At 1,967 metres, Tongariro is the lowest of the three central North Island volcanoes. Its name is used by Ngāti Tūwharetoa to refer to the whole volcanic complex, and to the national park which embraces them. The name means ‘seized by the cold south wind’, and recalls the ancestor Ngātoroirangi, who climbed the mountain in a bitter southerly. Freezing, he called to his sisters in Hawaiki to send fire.
Like nearby Ruapehu, Tongariro is a truncated cone with a number of separate peaks in a broadly circular pattern. Its only major active vent is Ngāuruhoe, considered a separate mountain.
This graceful near-symmetrical 2,287-metre cone is the most active of the North Island volcanoes. It was named after Ngātoroirangi’s slave Uruhoe, who died on the mountain. Geologically speaking it is Tongariro’s youngest vent – probably no more than 5,000 years old. The Australian trader John Carne Bidwill climbed Ngāuruhoe in 1839, ignoring a Māori tapu (spiritual restriction).
The climber is rewarded by a sulfur-smelling glimpse of a live volcanic crater, and the mountain’s even slopes allow summer sliding and winter skiing. Ngāuruhoe’s last major eruptions were in 1974–75.
The Tongariro Crossing is a strenuous 17-kilometre hike into an extraordinary volcanic landscape. In summer, several hundred people complete it each day. After a steep climb to the saddle between Tongariro and Ngāuruhoe, the walk skirts Tongariro’s Red Crater, the thermal Emerald Lakes, Blue Lake and the Ketetahi hot springs. It forms part of the Tongariro northern circuit, one of the Department of Conservation’s Great Walks, which circles Ngāuruhoe as well.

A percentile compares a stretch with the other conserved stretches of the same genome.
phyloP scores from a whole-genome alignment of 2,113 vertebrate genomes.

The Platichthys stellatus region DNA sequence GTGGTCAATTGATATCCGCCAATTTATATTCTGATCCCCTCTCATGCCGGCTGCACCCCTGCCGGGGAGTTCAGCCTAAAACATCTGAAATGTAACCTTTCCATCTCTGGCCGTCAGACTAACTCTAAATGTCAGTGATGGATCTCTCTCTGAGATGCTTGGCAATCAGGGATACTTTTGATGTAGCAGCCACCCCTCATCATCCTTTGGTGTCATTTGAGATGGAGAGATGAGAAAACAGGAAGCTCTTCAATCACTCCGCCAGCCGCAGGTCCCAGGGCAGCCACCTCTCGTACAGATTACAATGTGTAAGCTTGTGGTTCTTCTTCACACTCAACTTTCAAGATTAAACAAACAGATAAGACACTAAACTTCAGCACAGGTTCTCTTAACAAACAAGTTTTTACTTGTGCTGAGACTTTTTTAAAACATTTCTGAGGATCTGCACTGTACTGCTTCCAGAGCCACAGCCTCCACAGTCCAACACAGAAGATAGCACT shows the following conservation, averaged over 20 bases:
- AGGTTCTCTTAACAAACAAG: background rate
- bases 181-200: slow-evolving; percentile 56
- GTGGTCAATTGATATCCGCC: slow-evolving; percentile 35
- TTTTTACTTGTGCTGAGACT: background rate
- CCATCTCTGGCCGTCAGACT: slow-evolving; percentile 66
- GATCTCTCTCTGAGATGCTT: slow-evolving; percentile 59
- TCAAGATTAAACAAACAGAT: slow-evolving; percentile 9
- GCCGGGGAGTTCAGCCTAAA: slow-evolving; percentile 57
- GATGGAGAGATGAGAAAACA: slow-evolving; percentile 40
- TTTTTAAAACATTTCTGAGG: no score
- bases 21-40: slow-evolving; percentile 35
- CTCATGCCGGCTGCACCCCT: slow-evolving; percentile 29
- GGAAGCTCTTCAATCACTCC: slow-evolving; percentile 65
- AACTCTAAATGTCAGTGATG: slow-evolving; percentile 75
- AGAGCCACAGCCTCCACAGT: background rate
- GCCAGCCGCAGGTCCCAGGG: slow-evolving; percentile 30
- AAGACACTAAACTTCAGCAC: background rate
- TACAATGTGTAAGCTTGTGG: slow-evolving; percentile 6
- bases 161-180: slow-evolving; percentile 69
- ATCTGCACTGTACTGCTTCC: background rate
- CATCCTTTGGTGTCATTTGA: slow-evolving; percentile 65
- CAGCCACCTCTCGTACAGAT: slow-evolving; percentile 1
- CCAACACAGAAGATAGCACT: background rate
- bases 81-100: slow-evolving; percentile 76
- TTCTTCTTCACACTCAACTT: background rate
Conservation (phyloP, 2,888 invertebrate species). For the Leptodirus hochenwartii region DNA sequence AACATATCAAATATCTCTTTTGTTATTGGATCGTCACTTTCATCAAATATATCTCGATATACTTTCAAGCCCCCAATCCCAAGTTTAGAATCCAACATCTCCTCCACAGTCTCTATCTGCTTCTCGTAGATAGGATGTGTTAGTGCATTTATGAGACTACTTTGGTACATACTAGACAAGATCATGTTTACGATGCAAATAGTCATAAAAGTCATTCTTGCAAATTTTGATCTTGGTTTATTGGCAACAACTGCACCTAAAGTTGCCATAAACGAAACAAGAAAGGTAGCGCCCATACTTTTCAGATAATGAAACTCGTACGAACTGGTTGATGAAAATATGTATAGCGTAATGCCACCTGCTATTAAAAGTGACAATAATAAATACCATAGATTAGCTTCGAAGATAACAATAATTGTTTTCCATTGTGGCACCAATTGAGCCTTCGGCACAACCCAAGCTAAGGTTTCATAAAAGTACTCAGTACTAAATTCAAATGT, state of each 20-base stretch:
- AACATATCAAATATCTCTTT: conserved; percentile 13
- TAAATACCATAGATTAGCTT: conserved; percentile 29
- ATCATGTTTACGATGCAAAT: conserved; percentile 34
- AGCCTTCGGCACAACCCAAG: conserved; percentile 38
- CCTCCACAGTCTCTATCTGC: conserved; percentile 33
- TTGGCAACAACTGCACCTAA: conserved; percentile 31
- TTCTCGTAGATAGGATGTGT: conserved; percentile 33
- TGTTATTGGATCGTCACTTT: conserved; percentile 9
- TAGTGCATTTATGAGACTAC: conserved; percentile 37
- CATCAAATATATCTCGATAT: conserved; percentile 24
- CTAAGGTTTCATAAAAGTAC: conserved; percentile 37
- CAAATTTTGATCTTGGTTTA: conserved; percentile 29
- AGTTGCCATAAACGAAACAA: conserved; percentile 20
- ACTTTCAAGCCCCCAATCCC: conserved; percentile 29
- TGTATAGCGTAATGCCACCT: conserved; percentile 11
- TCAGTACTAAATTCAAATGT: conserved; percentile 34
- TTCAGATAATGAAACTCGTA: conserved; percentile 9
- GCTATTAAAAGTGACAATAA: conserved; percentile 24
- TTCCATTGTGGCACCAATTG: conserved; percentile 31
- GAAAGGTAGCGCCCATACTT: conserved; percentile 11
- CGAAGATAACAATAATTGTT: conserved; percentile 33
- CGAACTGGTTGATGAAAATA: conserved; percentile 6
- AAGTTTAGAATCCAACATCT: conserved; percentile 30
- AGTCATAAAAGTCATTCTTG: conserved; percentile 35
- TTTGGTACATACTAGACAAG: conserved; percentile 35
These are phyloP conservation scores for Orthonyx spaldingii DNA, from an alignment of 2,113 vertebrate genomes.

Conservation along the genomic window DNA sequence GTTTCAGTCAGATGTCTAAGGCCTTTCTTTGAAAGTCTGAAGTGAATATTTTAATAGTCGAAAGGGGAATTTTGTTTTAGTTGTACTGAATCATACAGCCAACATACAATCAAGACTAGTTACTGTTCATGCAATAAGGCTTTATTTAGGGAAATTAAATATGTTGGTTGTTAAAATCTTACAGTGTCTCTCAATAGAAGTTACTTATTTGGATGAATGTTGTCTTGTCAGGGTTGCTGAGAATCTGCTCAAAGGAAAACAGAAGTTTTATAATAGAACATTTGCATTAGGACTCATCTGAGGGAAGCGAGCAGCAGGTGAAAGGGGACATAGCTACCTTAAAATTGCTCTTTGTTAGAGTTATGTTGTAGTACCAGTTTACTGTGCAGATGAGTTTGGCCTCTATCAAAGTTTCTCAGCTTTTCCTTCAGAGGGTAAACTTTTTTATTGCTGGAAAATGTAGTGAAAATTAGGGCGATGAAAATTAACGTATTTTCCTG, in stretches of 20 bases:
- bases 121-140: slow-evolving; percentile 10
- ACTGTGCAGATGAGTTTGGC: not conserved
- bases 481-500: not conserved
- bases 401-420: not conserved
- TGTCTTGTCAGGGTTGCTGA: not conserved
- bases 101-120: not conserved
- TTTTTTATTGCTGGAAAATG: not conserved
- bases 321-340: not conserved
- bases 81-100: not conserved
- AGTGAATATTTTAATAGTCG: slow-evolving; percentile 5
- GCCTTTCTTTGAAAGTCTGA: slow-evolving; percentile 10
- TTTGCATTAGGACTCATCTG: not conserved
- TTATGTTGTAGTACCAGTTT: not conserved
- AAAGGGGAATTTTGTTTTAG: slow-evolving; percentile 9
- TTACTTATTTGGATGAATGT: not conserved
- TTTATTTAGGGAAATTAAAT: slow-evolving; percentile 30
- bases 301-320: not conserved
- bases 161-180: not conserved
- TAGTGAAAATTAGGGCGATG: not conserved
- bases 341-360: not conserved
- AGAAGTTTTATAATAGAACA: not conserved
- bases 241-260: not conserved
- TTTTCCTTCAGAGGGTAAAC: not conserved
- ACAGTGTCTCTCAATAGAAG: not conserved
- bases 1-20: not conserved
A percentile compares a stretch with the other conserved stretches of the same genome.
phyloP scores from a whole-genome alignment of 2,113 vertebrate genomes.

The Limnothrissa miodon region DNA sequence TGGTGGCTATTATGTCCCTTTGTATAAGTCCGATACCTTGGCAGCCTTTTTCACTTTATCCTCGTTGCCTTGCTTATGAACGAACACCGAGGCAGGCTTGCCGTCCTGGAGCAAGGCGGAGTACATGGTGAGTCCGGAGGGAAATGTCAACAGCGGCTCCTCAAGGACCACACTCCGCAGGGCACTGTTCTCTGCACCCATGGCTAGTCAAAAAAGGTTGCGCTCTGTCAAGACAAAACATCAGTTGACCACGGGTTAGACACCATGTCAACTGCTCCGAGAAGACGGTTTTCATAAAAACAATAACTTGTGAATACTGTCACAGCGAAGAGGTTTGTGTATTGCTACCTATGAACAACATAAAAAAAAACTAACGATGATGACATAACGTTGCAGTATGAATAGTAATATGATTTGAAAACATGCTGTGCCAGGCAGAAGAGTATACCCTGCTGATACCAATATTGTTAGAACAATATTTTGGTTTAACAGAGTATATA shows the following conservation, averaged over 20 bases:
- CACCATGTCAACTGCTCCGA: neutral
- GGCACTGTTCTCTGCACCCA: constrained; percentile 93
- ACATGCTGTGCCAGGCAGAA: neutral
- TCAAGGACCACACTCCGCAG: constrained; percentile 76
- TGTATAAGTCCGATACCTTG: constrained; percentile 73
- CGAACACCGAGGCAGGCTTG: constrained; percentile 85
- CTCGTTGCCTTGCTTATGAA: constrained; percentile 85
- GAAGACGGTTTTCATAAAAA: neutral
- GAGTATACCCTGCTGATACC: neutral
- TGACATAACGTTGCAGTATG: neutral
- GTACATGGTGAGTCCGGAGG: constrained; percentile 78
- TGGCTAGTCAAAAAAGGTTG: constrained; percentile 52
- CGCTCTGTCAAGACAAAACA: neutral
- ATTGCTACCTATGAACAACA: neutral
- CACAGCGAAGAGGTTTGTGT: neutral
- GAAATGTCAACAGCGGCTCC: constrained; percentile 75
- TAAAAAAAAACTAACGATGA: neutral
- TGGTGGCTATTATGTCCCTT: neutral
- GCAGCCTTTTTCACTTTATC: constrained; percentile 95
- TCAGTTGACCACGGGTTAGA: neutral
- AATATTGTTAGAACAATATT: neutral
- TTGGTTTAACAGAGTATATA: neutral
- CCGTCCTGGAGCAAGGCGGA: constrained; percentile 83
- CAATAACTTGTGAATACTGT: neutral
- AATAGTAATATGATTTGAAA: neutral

Te Kooti takes cover
The Crown pursued Māori leader Te Kooti across the North Island in 1869, reaching the Rotoaira area. South-east of the lake, government forces established McDonnell’s redoubt; to the west, Te Kooti fortified Te Pōrere. After his defeat there on 4 October he retreated into the King Country.
Lake (12 sq km) between Pīhanga to the north and Tongariro to the south. Rotoaira is naturally fed by runoff from both mountains and from swampland to the west. It has an outlet to the Tongariro River. As part of the Tongariro hydroelectricity scheme, Rotoaira is a reservoir for waters diverted from the Whanganui, Whangaehu and Moawhango rivers and their tributaries. Water is fed from channels to the west and east, then taken to the Tokaanu power station through a tunnel. The Tūwharetoa sub-tribe Ngāti Hikairo have marae at nearby Otukou and Papakai.
Pīhanga and nearby mountains
The volcanic peaks of Pīhanga (1,325 metres), Tīhia (1,166 metres), Kākaramea (1,301 metres) and Kuharua (1,129 metres) rise behind the southern shore of Lake Taupō, above Lake Rotoaira. The mountains are overshadowed by Tongariro, Ngāuruhoe and Ruapehu to the south, but have a distinctive presence.
In Māori tradition, the beautiful Pīhanga was fought over by four other mountains – Tongariro, Taranaki (Mt Egmont), Tauhara and Pūtauaki (Mt Edgecumbe). The bush-clad summits of Pīhanga and Tīhia are in an outlying part of Tongariro National Park, while Kākaramea and Kuharua are set in farmland and bush. The silhouette view of the mountains from Taupō town, on a clear summer evening, is memorable.
The Te Ponanga saddle road takes a scenic route through native forest between Pīhanga and Tīhia. A walking track leads from the road to small Lake Rotopounamu, formed by a landslide about 10,000 years ago.